PRP (Parallel Redundancy Protocol) – Proving seamless failover against failure, PRP is a network protocol standard for Ethernet. The redundancy provided is invisible to the application, and PRP can be implemented entirely in software.
REP (Resilient Ethernet Protocol) – A type of ring topology. REP is a Cisco proprietary protocol that provides a way to control loops, handle failures, and increase convergence time (typically 15ms).
RPI (Requested Packet Interval) – The RPI is the period at which data updates over a connection. It is generally measured in milliseconds.
SCADA (Supervisory Control and Data Acquisition) – A control system architecture for process management and operation. SCADA is a hardware and software system that allows users to control processes, gather data, interact with devices, and more.
TCP (Transmission Control Protocol) – One of the main protocols of the Internet protocol suite, TCP provides ordered, reliable, and error-checked delivery of a stream of bytes between applications. [Also known as TCP/IP]
TLS (Transport Layer Security) – A cryptographic protocol providing communications security over a computer network, TLS secures all communications between servers and web browsers.
VLAN (Virtual Local Area Network) – A LAN is a local area network. The virtual component allows a group of Ethernet devices (subnet) to be physically separated by many Ethernet switches but communicate as if they were connected to the same physical Ethernet switch.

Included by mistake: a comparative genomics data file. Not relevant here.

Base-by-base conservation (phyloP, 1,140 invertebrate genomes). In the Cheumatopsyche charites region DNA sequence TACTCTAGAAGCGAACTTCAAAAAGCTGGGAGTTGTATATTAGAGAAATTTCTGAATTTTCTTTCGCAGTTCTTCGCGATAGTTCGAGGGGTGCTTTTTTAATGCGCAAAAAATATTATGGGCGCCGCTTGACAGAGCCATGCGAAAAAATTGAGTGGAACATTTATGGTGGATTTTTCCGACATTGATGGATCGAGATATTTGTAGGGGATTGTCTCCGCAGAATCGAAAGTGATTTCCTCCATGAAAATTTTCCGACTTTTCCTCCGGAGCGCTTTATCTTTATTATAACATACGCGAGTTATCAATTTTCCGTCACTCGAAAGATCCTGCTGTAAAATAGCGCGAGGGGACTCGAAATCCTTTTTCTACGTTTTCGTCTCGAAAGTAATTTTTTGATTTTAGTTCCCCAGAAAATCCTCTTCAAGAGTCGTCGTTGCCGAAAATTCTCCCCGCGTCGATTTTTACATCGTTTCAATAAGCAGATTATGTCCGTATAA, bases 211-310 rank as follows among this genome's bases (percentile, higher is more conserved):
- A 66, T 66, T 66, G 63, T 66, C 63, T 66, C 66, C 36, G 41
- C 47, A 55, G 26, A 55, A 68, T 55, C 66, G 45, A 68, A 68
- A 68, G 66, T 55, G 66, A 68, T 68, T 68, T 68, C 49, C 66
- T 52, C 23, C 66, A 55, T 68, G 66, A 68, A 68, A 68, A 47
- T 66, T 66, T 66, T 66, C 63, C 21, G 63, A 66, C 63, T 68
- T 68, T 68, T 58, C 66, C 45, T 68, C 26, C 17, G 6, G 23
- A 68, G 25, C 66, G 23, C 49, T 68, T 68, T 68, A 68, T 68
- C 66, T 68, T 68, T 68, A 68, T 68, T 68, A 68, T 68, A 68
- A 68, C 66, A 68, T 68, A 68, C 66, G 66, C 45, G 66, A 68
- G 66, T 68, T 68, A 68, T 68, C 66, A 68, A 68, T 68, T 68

VPN (Virtual Private Network) – An Internet encrypted connection from a device to a network, ensuring that sensitive data is safely transmitted. A VPN can prevent unauthorized eavesdropping while allowing the user to conduct work remotely.
WAN (Wide Area Network) – A WAN is a larger network with Internet access and connections to numerous LAN’s. An example of a WAN would be the network provided to you by your Internet Service Provider or ISP.
What these industrial network acronyms mean is less important than what they can do for your facility. We’ve identified and written articles about some of the more important acronyms and concepts for networking in manufacturing and industrial settings—and we’ve compiled them into an eBook. Get your free copy today!